Former Portland Fire Chief Fred LaMontagne, the new CEO of Saddleback Mountain ski resort, speaks Wednesday of the excitement of the purchase and appreciation for the local support for the resort.

“You know when you take something away you can’t deny what’s gone and people, I think, were shocked at how important it was,” Sweetser said.

He said the company’s focus on bringing more year-round recreation to the region is in line with similar efforts throughout Maine’s ski industry, where gateway towns such as Carrabassett Valley, Greenville and Millinocket have invested in attractions for hikers, mountain bikers and other outdoor enthusiasts.

“There’s a lot of infrastructure that goes into building a resort, and especially the ski resorts,” Sweetser said. “If we can utilize these facilities for more than just the winter season, I mean, it’s just a good business decision.”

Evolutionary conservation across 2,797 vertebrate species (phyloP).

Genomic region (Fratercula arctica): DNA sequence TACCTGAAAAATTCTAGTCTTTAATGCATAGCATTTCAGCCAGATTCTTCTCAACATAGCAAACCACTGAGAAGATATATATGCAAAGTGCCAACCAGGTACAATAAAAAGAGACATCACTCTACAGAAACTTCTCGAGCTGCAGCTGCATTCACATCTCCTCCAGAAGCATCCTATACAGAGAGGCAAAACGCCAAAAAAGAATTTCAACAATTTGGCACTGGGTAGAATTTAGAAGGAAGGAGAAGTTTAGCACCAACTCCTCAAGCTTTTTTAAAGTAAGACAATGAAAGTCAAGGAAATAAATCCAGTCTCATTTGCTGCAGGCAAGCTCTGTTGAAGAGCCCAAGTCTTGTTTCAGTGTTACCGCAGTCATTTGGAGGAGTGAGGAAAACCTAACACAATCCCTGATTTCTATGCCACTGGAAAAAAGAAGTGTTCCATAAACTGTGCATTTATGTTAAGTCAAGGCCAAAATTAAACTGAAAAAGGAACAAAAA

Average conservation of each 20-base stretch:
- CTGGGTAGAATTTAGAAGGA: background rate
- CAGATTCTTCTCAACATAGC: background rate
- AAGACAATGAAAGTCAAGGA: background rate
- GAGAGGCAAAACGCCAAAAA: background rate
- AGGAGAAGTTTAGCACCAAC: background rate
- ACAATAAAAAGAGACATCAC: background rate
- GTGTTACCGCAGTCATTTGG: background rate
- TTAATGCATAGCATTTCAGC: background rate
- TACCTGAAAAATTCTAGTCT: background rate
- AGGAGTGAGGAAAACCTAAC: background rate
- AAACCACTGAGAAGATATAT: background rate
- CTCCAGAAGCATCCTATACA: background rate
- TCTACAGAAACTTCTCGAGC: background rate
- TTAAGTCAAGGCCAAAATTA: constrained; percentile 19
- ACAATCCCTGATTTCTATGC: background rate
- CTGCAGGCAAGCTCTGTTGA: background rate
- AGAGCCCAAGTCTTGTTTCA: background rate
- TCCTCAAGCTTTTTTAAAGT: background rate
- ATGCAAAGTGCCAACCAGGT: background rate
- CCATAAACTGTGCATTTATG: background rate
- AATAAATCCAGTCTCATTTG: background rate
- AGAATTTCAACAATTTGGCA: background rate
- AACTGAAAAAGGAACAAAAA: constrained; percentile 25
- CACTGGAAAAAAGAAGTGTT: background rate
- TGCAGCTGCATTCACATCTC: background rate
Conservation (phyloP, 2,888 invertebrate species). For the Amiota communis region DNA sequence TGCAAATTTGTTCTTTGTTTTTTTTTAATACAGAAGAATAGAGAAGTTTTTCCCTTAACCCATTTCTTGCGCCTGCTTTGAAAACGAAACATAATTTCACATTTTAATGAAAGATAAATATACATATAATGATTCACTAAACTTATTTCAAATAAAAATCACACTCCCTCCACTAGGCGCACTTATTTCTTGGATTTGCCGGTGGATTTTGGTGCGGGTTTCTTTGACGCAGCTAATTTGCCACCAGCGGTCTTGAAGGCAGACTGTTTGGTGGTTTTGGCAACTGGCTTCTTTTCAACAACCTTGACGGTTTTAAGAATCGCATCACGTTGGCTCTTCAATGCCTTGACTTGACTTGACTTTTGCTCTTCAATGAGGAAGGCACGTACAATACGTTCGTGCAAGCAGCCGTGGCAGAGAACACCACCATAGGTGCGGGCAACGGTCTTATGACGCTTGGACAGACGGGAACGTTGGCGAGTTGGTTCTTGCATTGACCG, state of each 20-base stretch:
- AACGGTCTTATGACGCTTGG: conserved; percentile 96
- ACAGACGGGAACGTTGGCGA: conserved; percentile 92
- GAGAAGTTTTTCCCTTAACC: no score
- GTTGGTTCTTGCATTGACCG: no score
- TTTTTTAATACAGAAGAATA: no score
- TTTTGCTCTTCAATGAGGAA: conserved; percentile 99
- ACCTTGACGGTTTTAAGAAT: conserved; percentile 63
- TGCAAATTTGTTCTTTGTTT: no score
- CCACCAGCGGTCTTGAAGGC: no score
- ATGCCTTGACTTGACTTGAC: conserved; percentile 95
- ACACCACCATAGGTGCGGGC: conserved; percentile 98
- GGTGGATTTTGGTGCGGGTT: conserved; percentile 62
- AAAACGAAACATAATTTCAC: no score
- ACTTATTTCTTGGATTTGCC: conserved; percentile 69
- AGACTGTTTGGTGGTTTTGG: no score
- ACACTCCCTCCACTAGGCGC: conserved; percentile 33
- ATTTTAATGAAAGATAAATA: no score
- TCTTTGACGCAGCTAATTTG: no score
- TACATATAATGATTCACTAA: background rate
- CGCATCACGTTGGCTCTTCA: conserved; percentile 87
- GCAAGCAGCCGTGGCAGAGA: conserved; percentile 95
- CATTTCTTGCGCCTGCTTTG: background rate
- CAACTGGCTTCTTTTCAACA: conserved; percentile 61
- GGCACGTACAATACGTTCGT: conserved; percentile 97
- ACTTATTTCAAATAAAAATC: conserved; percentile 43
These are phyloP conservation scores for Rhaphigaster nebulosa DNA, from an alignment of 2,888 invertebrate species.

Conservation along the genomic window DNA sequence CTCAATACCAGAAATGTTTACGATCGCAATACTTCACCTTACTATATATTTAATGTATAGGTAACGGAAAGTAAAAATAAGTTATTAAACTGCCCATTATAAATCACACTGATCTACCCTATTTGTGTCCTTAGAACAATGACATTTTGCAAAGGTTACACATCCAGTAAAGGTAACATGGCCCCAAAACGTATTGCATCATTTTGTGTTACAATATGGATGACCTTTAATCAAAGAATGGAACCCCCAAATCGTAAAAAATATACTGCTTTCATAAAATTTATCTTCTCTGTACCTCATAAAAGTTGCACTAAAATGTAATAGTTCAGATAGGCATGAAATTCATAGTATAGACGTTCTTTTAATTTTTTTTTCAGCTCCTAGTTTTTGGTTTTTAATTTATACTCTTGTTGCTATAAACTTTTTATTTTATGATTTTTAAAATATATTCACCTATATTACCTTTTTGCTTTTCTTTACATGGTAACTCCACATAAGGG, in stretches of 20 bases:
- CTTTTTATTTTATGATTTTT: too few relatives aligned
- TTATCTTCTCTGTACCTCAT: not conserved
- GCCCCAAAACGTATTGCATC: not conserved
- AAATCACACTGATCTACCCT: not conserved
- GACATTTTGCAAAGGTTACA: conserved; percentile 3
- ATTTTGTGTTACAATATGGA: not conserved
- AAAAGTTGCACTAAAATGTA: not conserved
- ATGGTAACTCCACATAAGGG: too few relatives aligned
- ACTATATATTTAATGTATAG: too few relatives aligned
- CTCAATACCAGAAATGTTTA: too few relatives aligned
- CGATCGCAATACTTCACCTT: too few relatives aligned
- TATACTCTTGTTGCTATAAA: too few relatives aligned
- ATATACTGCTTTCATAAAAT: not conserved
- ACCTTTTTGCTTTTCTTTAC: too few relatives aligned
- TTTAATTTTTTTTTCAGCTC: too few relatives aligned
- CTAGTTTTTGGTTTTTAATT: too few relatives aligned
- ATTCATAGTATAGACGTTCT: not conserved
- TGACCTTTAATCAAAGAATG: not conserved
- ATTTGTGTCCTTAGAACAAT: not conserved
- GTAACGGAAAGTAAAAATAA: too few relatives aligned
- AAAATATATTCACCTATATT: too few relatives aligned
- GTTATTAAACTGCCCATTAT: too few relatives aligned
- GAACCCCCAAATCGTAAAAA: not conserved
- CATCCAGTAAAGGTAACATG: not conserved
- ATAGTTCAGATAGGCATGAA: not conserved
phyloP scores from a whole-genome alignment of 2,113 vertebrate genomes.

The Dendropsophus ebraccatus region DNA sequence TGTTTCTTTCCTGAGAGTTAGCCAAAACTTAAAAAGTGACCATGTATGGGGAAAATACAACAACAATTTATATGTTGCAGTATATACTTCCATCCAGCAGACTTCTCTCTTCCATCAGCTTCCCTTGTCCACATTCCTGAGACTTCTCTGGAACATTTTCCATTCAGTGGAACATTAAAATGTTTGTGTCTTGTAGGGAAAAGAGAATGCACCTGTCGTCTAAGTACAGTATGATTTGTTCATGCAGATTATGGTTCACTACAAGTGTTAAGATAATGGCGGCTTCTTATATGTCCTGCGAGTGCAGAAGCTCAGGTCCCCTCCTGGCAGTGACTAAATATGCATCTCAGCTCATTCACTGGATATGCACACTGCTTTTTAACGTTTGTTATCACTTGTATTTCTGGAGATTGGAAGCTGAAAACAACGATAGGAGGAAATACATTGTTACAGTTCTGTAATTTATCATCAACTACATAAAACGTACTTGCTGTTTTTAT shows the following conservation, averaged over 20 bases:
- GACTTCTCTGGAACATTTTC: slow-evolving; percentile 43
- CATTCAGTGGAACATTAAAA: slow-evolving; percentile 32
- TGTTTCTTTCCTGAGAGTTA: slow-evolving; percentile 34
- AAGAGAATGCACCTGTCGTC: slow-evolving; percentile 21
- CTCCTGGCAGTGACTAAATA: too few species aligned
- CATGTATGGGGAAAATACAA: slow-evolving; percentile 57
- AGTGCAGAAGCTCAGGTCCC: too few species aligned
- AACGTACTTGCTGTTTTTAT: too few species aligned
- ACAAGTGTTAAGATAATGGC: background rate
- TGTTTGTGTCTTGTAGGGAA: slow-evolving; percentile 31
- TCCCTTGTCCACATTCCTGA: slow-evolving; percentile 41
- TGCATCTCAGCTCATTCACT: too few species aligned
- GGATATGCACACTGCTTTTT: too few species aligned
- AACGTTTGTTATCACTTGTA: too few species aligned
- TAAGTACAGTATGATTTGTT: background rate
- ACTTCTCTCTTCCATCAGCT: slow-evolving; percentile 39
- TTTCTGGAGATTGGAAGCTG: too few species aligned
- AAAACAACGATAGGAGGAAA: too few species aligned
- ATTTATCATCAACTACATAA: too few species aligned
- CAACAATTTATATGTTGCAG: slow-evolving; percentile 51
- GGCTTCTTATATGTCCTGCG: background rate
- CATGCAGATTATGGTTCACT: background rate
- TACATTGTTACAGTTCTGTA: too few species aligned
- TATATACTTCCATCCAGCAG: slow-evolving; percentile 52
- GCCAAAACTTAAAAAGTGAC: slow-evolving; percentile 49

The Berrys wished the new owners the best and said they would help in any way they can. Bill Berry said the family had received four or five serious inquiries about the mountain over the past two years, but they believed Majella was best positioned to not only sustain but also expand operations.

“A number of the groups I think had the ability to run it as it was, but it needed more than that,” he said. “Majella seemed to have the horsepower necessary to bring it to a higher level.”

News of Majella’s purchase of Saddleback came even as the Saddleback Mountain Foundation was attempting to raise money to buy the resort and make it community-owned. The foundation is a partnership of local business owners and season-pass holders who have been attempting since last fall to raise $4 million toward the purchase.